National Dairy Council want clarity on Climate Bill

National Dairy Council want clarity on Climate Bill

Zoe Kavanagh, Chief Executive National Dairy Council.

THE National Dairy Council, the private farmer and EU-funded representative body for Irish dairy farmers, has called for clarity and visibility in the way sectoral emissions targets are set, ensuring that key undertakings in the Climate Action Bill are acted on and given proper weight and consideration.

The NDC was pleased to note that the Bill, before going before the Seanad, was in line with the Programme for Government (taking into account the distinct characteristics of biogenic methane), Article 2 of the Paris Agreement of 2015 (managing the impacts of climate change without threatening food production) and acknowledged the risk of substantial and unreasonable carbon leakage as a consequence of measures implemented by the State.

The NDC also welcomes two further amendments that will see carbon sequestration by Ireland’s grass-based, family-farmed dairy sector offset against emissions when setting carbon budgets, although wishes to understand further how carbon sequestration will be measured and the value calculated.

Failing to act on these considerations in the setting of sectoral emissions targets (carbon budgets), however, has the potential to threaten Ireland’s post-covid economic recovery – and its ability to manage the negative impacts of Brexit – by suppressing the country’s dairy industry, its 18,000 family farms and the 60,000 jobs that it sustains.

This, in turn, threatens farm incomes and livelihoods and could lead to increased global emissions through ‘carbon leakage’ – dairy production moving to less carbon-efficient or non-regulatory-compliant regions.

Zoë Kavanagh, chief executive of the National Dairy Council, said that potential adverse impacts of the Climate Action Bill could be felt across Ireland and beyond, into the country’s export markets. In Ireland, where the dairy industry supports some 60,000 jobs, the effects on the economy and society would, therefore, be significant.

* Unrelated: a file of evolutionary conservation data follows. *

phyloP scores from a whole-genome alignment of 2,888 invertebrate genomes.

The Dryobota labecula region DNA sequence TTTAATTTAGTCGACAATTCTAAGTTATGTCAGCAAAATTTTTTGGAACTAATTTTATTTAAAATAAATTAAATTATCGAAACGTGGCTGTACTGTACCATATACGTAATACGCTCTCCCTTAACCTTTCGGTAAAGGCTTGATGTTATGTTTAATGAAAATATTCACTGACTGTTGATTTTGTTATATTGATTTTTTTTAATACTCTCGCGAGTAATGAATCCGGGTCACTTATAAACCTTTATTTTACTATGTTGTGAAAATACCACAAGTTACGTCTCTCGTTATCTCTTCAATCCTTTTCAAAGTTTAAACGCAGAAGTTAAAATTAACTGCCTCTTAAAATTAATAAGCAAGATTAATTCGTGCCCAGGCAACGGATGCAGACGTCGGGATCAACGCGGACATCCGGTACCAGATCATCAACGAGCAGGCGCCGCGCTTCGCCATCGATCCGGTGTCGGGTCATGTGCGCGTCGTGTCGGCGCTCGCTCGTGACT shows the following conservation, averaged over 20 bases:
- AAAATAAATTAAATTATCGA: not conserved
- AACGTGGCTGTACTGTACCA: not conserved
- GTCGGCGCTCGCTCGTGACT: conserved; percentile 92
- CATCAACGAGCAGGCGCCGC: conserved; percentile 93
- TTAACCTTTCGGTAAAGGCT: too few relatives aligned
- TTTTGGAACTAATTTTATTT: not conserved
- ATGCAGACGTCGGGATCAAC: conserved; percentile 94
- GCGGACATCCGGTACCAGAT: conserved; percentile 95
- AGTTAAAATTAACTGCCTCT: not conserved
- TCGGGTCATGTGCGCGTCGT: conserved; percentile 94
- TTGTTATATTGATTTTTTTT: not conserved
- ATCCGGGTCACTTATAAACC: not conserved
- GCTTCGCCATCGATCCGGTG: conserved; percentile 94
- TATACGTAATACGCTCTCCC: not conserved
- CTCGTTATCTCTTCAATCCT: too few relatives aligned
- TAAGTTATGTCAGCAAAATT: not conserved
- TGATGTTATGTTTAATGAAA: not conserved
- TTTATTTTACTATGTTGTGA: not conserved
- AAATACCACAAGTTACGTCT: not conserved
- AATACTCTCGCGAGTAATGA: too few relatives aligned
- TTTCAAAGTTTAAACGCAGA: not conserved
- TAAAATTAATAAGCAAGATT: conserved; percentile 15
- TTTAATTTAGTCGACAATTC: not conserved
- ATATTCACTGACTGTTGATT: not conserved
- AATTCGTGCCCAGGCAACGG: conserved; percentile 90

“The Climate Action Bill, as it stands, should be extended a cautious welcome.

“In its treatment, for example, of biogenic methane – the GHG that forms the bulk of emissions from the dairy industry – we are pleased that the Climate Action Bill is aligned with the Programme for Government, which clearly states that CH4 (methane) should be differentiated from carbon emissions from burning fossil fuels.

“The latest amendments to the Bill are also encouraging, recognising, as they do, and for the first time, that our grass-based dairy farming ecosystem and the land management efforts made by our farmers, remove society’s carbon emissions from the atmosphere and have a beneficial effect on the country’s overall climate impact.

“Moreover, it is a cause for some optimism that Article 2 of the Paris Agreement 2015 is referenced, which specifies ‘adapting to the impacts of climate change…..in a manner that does not threaten food production.

“Irish dairy meets this definition of sustainable food and sustainable dietary choices. It is nutritious, safe and healthy, culturally acceptable and affordable; it can be maintained in the long term, and it is both economically and environmentally protective (WHO guidelines).

“We understand that every sector has its role to play, and our industry has already pledged to cut its emissions and to continue to work to reduce its impacts. Ireland’s dairy industry is inextricably linked with Ireland’s economy and its society and the cost to our country – and, through the potential for carbon leakage, the world - will be heavy if we cannot begin to differentiate between emissions from cars and emissions from cows.”

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